December 17th, 2016
Source: PRI | Image Courtesy – The National Geographic
In today’s world, plastic is proving to be the primary product detrimental to the environment. While most of us think that the plastic we dump in dustbins gets ultimately dumped in lands, the oceans and seas record for a greater amount of plastic pollution.
Coastal villages of Jakarta
The water around the coastal village of Muara Angke in Jakarta can be a pretty vivid example of how plastic is devouring the oceans. The water displays a multitude of colours — from black to green and white — owing to the massive pollution levels. Plastic trash can be found floating like hundreds of jellyfishes. Tonnes of soda bottles, diapers, wrappers, etc. float on the surface. The water can’t be seen for miles. Jakarta is generating mountains of trash each day, and most of it gets disposed into the water due to the lack of a waste management system. Muara Angke is drowning in plastic trash. Plastic is on every footpath and patch of sand.
Circulation of floating trash
Plastic thrown into water does not float in the same place. Currents can carry those around the world. And along the course, it disintegrates and pollutes the sea life. This toxicity is, in turn, infused into human bodies all over the world as we consume from seafood, whether as our favourite Salmon or Tuna.
Seattle-based oceanographer Curtis Ebbesmeyer projects that the way humans are transforming oceans to dumping fields, it is possible that by 2050, the seas will contain more plastic than fish. Ebbesmeyer says that these seaborne plastic leaks chemicals, when ingested, can weaken human sperm, potentially threatening our ability to reproduce. “This is death by a million cuts,” he told PRI.
No place on Earth is immune to such plastic pollution, but the island of Java is where this crisis excels because of the burst of population in the island and the presence of very few garbage trucks.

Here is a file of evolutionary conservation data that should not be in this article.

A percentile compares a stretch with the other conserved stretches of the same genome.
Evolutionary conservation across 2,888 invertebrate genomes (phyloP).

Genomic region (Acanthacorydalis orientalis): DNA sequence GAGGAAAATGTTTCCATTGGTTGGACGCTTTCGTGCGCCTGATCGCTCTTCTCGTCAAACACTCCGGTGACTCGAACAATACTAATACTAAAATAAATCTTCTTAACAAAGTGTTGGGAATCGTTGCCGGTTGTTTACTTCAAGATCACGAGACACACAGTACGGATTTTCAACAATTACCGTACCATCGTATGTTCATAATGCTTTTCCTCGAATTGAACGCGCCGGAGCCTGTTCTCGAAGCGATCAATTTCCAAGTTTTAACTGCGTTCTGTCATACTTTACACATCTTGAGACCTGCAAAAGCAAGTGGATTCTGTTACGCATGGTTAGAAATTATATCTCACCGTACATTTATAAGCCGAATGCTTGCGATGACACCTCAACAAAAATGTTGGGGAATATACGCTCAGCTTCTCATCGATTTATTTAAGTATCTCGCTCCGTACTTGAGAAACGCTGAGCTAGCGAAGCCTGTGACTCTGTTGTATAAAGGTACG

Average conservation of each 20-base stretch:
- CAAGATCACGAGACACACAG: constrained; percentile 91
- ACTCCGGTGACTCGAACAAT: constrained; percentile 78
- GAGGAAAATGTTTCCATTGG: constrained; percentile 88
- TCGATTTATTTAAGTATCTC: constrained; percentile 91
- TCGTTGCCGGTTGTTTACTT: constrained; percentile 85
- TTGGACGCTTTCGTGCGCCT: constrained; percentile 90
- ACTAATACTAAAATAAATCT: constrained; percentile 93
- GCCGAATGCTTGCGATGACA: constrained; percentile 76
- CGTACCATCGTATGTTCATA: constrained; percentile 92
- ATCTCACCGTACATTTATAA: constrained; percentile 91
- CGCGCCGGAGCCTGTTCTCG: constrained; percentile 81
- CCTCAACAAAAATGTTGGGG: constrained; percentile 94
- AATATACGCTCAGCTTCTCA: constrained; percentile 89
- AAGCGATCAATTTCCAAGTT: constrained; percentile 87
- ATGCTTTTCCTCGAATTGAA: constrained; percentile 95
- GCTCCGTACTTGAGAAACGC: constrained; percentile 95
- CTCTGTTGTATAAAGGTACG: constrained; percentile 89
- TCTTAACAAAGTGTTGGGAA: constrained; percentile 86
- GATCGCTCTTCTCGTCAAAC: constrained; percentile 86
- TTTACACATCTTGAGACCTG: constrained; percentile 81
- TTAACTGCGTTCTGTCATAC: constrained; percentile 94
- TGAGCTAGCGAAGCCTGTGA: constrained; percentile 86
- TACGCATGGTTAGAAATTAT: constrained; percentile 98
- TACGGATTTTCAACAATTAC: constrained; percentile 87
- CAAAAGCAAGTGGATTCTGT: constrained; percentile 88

China, causing the highest plastic pollution in seas
The plastic that is dumped the coasts of America in the form of a toothbrush may float to the coast of China, the primary recycler of America’s plastic waste, where it can be moulded to a drinking straw. It is a global cycle after all. China is a scarier picture to depict. Less than half of its trash ends up in landfills, and much more ends up in the ocean.
More than half of the plastic coming to sea water is from this region. China, Philippines, Thailand, Indonesia, Vietnam and Sri Lanka are the top six polluters on Earth.
The US contributes 1 percent of all the plastic spewed into the ocean. China is responsible for one-third.
The absence of proper waste disposal system
In highly developed countries like the US, garbage trucks take away trash at least once a week. But nearly half of humanity doesn’t have such privilege. Garbage piles up in the open.
The problem is more acute in Asia where the population skyrocketed with growth in industries. People with no access to garbage trucks and even dumpsters in some cases, throw all the rubbish into the local water bodies, especially rivers. These rivers, in turn, serve as conveyor belts of garbage to the oceans.
Late last year, Java’s rivers were so clogged that the government proclaimed garbage a “state of emergency.”
PRI reports, there are 5.2 trillion bits of plastic in the sea, according to the 5 Gyres Institute.
That’s 52 times the estimated number of stars in the Milky Way. Humans cannot possibly clean up this mess.
Fighting the waste problem
The waste management system in China and Southeast Asia is underfunded. To keep a check of the plastic dropped into water, it requires around $4.5 billion per year.
In China and in many districts of Manila, the capital of Philippines, the thinnest plastic bags, which are difficult to recycle have been banned.
In Jakarta, the local government is deploying 4,000 people to remove plastic junk out of rivers before its gets into the ocean
The world is choking to acute pollution problem and plastic accounts to be one of the biggest pollutants. Humanity may not save the Earth from the damage that has already been done. But we have the ability to start taking measures to prevent further damage and remedy the situation at hand.
The article was originally written by journalist Patrick Winn who is a senior Southeast Asia correspondent for GlobalPost. Published originally on PRI. To read more, click here